Women and Investment: How we can #ChooseToChallenge for International Women’s Day 2021

Women as Investors

According to recent UK investment statistics, the percentage of women who have a stocks and shares ISA is 10%, compared to 17% for men. This is the area that we see the most pronounced difference in the level of financial engagement for women; there is little variation in the behaviour of men and women when it comes to everyday banking activities and the playing field remains fairly level when it comes to longer-term borrowing such as mortgages.[1]

What are the key reasons for this? Previous experiences with financial institutions could be one reason for a reluctance to invest. While there is progress being made, the financial services industry is typically male-dominated and often male-orientated. Customer experience data still shows instances of women feeling overlooked, sometimes being ignored in favour of their male partners in meetings.[2]

Confidence is another key issue. While women are often generally in charge of household finances, a survey from YouGov found that only 28% of women felt confident enough to consider investing, compared to 45% of men.[3] The irony is that several studies have shown that women outperform their male counterparts when it comes to investment returns.[4]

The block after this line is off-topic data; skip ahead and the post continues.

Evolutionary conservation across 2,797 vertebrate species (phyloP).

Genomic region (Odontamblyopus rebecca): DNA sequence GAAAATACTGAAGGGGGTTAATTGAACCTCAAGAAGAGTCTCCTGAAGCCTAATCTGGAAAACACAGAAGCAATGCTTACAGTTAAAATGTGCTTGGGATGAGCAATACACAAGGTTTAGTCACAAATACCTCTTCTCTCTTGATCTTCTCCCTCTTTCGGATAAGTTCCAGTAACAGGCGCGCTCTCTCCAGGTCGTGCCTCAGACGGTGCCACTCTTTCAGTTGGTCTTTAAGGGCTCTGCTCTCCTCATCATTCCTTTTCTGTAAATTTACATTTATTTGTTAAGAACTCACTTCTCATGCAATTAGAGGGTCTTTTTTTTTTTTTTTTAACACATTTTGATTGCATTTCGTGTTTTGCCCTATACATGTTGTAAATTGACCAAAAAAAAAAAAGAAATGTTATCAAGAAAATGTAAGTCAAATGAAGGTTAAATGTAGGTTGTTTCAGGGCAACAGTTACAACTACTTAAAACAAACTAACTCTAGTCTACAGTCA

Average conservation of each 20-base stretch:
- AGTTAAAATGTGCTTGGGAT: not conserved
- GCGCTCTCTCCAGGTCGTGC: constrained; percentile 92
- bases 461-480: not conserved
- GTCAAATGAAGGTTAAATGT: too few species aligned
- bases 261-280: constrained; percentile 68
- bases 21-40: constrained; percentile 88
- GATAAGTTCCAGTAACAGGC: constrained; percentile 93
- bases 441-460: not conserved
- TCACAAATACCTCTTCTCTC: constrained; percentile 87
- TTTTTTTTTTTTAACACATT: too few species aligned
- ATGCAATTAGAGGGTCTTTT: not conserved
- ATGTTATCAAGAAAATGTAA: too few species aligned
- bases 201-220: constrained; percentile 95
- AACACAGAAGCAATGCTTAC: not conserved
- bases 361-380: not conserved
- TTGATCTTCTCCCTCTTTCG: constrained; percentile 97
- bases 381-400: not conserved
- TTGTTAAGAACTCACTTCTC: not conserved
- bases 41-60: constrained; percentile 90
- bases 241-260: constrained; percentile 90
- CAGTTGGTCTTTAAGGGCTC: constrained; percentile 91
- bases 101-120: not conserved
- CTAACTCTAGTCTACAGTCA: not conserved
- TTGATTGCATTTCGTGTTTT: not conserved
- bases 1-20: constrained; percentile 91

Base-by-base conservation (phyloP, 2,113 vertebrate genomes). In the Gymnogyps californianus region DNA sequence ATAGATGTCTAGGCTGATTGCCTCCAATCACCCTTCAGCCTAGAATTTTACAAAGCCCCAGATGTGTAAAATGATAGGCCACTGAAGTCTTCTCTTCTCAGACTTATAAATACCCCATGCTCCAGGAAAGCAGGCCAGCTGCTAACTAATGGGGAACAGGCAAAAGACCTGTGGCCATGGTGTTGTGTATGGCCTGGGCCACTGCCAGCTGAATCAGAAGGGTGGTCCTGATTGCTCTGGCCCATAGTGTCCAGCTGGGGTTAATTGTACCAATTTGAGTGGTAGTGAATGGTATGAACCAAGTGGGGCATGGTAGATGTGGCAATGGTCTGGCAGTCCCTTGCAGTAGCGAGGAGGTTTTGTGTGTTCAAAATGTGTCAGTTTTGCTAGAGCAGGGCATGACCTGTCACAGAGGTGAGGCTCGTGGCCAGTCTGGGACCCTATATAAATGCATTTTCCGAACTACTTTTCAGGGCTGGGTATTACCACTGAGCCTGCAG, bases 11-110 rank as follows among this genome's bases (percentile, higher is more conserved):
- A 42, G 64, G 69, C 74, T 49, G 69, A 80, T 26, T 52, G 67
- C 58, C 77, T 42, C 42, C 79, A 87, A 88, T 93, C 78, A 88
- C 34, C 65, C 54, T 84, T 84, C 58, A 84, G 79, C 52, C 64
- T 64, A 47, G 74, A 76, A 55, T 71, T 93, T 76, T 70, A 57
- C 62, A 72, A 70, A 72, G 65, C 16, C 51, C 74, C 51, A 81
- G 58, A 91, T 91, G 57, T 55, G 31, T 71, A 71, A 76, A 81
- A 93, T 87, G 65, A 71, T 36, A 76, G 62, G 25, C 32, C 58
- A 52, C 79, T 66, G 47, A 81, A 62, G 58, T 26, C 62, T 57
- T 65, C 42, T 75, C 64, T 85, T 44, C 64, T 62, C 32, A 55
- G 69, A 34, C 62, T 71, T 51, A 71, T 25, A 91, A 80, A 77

Why is it important for women to invest? Two key reasons, the fact that women typically earn less and that they are more likely to take career breaks, mean that women’s pension contributions tend to be lower and paid in over shorter periods of time.[5][6] This means that not only do women on average have less money through their working lives, but also in retirement. Women also have a higher life expectancy than men, which also contributes to a lower annual retirement income. Therefore, investing is an important part of planning for the future.

What can we do to encourage more women to invest? A study in the US from Fidelity Investments in 2015 showed that four in five women have, at some point, refrained from talking about their finances to those they are close with and only 47% would be comfortable talking about money and investing with a financial professional.[7] Starting the conversation and normalising the topic of money in discussions with friends and family is a crucial starting point to increasing female confidence.

Resources are also available to help those considering investing, such as this guide from goodmoneyweek.com.

 

Women in the Investment Industry

Unsurprisingly, the investment industry has an issue with gender diversity. Data from 2019 found that there were more funds in the UK managed by men named Dave than by women. Of the 1,496 UK-listed open-ended funds, just 105 funds were managed by women, around 7%.[8]

There have been many attempts to encourage greater levels of diversity. The UK government launched the HM Treasury Women in Finance Charter, of which Castlefield is a signatory, in March 2016 to encourage an improved gender balance within senior management roles. As at the most recent review, the Charter had over 370 signatories with the majority of those who submitted workforce data making steady, if slow, progress towards meeting their targets.[9]